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By Joel S. Baden

The promise of land and progeny to the patriarchs-Abraham, Isaac, and Jacob-is a significant, routine characteristic of the Pentateuch. From the start of the tale of Abraham to the final second of Moses's existence, this promise types the guiding theological assertion for every narrative. but literary and ancient inquiries ascribe the promise texts to quite a few assets, layers, and redactions, elevating questions about how the promise functioned in its unique manifestations and the way it may be used to appreciate the formation of the Pentateuch as an entire.

Joel S. Baden reexamines the patriarchal promise in its historic and contemporaneous contexts, comparing the advantages and disadvantages of either final-form and literary-historical techniques to the promise. He will pay shut realization to the methodologies hired in either documentary and non-documentary analyses and goals to convey source-critical research of the promise to endure at the realizing of the canonical textual content for modern readers. The Promise to the Patriarchs addresses the query of ways the literary-historical viewpoint can light up or even deepen the theological which means of the Pentateuch, rather of the promise on the middle of this principal biblical corpus.

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Extra resources for The Promise to the Patriarchs

Example text

Isaac sent Jacob off, and he went to Paddan-Aram” (28:2, 5). ’ Thus he named him Israel. . God parted from him at the spot where he had spoken to him” (35:10, 13). 39 Even Exodus 6 reads beautifully without the reference to the promises in 6:3–4: “God spoke to Moses and said to him, “I am Yahweh. . I have now heard the moaning of the Israelites because the Egyptians are holding them in bondage” (6:2, 5). As observed above, the ability to remove a passage without disrupting its context is not peculiar to secondary insertions; it is the case for perfectly original passages as well, as these examples demonstrate, for no classical scholar would ever have thought to attribute the priestly promise texts to a later hand.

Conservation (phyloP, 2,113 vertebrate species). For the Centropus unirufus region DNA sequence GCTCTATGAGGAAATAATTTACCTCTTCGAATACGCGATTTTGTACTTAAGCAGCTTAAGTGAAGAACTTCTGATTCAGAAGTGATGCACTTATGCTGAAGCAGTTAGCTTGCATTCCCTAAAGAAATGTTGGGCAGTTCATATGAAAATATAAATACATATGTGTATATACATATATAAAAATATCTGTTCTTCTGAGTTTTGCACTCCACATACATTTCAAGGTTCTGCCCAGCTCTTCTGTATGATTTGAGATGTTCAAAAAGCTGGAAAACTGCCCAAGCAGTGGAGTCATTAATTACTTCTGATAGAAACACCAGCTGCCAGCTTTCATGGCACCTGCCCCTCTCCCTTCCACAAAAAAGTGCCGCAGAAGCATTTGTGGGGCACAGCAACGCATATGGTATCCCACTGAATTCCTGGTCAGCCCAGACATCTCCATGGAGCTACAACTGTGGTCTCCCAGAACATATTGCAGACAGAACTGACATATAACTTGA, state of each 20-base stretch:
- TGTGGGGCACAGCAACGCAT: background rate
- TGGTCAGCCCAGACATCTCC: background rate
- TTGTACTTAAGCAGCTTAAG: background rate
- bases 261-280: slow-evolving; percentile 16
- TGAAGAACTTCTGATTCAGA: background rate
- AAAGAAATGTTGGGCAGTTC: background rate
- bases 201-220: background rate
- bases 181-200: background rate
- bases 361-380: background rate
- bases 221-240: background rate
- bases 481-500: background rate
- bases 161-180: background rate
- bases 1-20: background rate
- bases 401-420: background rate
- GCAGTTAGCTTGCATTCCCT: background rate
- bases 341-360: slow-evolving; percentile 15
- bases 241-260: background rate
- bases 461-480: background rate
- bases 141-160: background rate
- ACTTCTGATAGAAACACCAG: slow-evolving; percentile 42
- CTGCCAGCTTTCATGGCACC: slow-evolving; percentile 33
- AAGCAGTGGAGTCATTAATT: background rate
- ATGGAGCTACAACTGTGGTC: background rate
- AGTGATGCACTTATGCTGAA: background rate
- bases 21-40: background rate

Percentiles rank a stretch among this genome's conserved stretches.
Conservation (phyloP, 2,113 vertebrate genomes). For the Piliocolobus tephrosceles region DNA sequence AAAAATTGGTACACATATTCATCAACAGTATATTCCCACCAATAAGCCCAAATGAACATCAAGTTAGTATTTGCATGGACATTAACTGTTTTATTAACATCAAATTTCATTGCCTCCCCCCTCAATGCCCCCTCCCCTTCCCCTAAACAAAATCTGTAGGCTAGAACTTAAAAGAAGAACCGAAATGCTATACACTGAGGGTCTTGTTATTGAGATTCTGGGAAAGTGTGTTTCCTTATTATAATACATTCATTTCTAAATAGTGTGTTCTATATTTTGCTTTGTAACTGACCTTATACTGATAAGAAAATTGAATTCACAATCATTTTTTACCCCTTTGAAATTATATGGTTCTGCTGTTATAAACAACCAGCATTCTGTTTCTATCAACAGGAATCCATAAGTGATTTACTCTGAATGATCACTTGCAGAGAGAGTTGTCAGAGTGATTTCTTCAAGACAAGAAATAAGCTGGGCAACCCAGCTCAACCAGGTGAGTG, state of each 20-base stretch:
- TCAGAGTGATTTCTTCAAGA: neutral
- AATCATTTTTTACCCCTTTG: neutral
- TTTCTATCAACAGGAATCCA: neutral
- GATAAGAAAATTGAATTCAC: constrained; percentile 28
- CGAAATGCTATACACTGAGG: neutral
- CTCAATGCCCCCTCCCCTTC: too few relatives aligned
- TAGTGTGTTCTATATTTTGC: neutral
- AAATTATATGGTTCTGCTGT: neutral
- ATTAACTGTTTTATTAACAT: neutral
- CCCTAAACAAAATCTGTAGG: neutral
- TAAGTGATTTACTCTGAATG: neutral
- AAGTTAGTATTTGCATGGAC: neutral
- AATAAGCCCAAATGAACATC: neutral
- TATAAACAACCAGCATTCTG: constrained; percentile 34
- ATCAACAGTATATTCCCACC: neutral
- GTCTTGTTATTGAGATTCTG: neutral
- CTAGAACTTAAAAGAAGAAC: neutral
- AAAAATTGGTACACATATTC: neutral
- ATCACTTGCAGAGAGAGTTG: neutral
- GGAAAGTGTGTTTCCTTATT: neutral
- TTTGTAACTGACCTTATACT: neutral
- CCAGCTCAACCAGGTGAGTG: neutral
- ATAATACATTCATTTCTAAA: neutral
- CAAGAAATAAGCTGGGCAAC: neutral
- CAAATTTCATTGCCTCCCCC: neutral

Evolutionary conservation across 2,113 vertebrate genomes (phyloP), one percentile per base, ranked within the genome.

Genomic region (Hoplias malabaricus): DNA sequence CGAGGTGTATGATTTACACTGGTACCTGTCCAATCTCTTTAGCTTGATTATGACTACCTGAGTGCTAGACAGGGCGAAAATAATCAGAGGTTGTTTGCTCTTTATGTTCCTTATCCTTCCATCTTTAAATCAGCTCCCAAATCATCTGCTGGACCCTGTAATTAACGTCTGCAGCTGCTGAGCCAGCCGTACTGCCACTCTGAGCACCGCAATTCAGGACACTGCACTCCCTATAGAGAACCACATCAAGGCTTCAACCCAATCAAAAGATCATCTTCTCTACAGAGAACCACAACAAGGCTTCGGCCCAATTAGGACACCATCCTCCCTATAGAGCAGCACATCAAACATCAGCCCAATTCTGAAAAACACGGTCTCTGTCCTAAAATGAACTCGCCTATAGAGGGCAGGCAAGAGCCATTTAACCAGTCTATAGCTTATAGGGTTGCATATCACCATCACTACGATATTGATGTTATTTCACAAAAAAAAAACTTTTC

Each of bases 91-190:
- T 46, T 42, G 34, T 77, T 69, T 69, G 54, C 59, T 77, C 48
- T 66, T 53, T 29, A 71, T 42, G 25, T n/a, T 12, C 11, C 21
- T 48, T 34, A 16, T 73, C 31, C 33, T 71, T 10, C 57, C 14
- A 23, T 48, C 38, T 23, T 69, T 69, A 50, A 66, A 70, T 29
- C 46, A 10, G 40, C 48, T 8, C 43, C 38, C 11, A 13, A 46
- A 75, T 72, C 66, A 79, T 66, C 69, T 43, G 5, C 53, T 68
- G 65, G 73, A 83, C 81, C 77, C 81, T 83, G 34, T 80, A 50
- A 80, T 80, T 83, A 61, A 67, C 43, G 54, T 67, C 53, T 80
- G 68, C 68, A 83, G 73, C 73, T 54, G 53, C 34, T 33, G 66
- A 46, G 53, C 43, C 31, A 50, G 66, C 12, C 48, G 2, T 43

If these are in fact deuteronomic insertions, then it is further remarkable that they should have been placed only in J contexts, and nowhere in E. 27 The third passage commonly ascribed to a “deuteronomic” editor, Exod 32:13, is so ascribed not because it contains any particularly deuteronomic language—which it does not—but rather because the broader context of which it is a part is paralleled closely in D. The parallels between Exod 32:7–14, in which Yahweh tells Moses about the people’s construction of the golden calf and threatens to destroy them and Moses in turn pleads that Yahweh should spare the people, and Deut 9:12–14, 26–29, in which Moses recalls this moment in his grand historical recollection before the law-giving in the plains of Moab, are indisputable, and some dependence of one passage on the other requires no further justification.

There are two possibilities for the relationship between the two texts. Either the author of D saw that there was a more logical way to order the events at Horeb than he found in E and made the change accordingly, or a deuteronomic editor—who, like any editor, had the freedom to place his insertions wherever in the preexisting text he chose—decided to consciously present a different, less logical sequence of events when he went to put his deuteronomic stamp on the earlier E material. Of these, the former is by far the more likely.

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